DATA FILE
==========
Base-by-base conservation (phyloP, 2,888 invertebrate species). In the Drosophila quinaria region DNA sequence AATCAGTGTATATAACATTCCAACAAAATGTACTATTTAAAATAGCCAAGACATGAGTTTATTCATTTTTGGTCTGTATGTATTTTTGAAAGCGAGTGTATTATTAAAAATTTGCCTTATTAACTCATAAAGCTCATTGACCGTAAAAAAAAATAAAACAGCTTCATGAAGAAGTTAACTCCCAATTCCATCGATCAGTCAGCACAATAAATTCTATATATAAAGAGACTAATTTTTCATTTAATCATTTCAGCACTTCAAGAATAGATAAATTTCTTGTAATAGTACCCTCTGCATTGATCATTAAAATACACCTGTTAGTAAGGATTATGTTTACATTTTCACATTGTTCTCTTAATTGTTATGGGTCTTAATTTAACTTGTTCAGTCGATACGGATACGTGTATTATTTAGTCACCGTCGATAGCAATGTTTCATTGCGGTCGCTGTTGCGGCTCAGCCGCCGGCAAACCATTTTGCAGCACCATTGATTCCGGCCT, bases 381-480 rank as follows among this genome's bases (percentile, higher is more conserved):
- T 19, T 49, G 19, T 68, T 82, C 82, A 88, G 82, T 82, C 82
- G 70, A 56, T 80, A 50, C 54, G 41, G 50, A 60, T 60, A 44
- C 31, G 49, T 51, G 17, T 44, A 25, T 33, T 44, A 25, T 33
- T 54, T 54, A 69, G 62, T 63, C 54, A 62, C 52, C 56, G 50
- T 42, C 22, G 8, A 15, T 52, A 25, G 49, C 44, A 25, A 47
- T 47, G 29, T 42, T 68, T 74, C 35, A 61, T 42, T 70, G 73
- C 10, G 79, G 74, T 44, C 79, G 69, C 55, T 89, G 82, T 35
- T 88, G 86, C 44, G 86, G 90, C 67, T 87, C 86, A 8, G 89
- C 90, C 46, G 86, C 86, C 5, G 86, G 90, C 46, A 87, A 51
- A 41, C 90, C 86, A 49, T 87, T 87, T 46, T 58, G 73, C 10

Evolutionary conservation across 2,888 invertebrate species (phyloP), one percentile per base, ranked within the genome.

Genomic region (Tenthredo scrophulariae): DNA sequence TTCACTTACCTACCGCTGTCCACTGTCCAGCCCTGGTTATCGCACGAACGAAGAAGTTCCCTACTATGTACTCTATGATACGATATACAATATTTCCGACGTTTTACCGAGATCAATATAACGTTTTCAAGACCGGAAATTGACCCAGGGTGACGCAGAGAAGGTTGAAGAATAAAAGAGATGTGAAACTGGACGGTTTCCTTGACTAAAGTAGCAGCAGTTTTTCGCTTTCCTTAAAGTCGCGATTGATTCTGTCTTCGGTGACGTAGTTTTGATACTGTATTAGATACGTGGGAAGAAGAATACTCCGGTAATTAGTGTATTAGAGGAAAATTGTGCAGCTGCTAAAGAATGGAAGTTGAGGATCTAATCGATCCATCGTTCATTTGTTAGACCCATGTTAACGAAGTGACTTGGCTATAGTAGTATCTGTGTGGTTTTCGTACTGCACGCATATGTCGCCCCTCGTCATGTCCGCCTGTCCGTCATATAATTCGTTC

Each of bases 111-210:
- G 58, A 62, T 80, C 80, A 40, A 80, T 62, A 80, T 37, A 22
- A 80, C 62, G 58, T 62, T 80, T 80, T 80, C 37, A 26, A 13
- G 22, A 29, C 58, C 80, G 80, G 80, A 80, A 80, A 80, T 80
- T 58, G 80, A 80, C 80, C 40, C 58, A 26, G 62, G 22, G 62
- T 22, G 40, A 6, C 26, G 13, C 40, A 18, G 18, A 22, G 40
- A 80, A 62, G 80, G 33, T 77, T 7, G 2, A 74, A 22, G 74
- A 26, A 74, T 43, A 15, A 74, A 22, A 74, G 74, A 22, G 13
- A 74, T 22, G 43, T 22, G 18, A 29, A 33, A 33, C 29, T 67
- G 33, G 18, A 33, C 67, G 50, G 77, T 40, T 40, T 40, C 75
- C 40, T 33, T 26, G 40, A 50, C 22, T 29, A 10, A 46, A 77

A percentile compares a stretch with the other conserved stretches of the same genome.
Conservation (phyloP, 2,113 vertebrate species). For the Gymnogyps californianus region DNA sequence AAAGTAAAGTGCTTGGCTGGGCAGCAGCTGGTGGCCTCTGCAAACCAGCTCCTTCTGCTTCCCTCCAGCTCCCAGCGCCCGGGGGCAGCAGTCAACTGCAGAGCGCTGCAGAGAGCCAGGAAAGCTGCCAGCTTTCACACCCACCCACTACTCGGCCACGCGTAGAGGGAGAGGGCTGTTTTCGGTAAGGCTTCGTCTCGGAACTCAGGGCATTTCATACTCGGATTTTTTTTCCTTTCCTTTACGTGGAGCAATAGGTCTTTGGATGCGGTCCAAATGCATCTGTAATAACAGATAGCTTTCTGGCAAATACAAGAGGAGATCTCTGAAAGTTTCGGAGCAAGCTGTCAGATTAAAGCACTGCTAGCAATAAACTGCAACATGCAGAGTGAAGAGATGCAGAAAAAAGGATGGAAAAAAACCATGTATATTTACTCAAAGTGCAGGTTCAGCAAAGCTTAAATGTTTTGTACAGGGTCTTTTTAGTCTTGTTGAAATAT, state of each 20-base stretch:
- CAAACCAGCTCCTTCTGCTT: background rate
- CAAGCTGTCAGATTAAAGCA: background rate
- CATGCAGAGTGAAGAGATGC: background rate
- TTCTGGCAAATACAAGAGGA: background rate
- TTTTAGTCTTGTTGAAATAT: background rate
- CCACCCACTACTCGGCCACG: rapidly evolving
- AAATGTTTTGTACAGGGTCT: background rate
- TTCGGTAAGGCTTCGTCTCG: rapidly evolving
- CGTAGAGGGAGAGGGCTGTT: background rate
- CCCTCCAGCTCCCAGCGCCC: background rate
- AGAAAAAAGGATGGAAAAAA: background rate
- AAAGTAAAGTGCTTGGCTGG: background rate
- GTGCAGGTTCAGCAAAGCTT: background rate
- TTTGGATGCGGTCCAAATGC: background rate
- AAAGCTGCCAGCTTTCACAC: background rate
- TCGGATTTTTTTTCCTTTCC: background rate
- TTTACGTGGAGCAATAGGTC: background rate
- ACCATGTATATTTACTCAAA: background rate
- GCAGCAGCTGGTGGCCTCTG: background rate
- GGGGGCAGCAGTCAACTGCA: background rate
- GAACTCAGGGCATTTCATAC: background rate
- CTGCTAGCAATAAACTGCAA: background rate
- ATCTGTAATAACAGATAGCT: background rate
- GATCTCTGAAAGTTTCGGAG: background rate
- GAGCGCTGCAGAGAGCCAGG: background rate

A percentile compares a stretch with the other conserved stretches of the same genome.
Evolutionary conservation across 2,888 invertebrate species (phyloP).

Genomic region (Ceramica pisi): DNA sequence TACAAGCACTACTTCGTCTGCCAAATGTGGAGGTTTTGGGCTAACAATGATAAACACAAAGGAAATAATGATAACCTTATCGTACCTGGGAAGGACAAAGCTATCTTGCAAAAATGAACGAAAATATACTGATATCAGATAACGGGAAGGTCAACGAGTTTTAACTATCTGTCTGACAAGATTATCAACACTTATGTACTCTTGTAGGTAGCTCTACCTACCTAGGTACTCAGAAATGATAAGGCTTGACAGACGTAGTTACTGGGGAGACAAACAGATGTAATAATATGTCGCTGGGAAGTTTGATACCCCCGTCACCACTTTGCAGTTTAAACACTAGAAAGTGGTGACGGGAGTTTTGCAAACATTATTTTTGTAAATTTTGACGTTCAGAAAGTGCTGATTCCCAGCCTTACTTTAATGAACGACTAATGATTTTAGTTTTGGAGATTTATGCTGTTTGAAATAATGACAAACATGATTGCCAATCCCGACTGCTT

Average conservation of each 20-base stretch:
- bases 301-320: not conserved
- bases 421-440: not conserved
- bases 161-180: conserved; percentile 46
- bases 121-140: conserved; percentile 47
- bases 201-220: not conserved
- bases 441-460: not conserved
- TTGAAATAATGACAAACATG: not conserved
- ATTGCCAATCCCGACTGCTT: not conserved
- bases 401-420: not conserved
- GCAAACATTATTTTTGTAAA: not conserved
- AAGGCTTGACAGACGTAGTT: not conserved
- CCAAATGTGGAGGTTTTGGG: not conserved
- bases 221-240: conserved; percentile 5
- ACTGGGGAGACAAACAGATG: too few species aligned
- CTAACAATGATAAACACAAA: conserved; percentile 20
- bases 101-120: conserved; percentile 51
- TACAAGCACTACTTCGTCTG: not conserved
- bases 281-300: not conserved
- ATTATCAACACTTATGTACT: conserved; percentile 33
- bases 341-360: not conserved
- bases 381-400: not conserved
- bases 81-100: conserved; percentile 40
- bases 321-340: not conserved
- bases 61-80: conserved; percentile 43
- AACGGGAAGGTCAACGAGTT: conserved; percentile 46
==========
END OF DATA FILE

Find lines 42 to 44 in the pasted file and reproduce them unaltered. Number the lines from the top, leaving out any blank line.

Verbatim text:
- TCGGATTTTTTTTCCTTTCC: background rate
- TTTACGTGGAGCAATAGGTC: background rate
- ACCATGTATATTTACTCAAA: background rate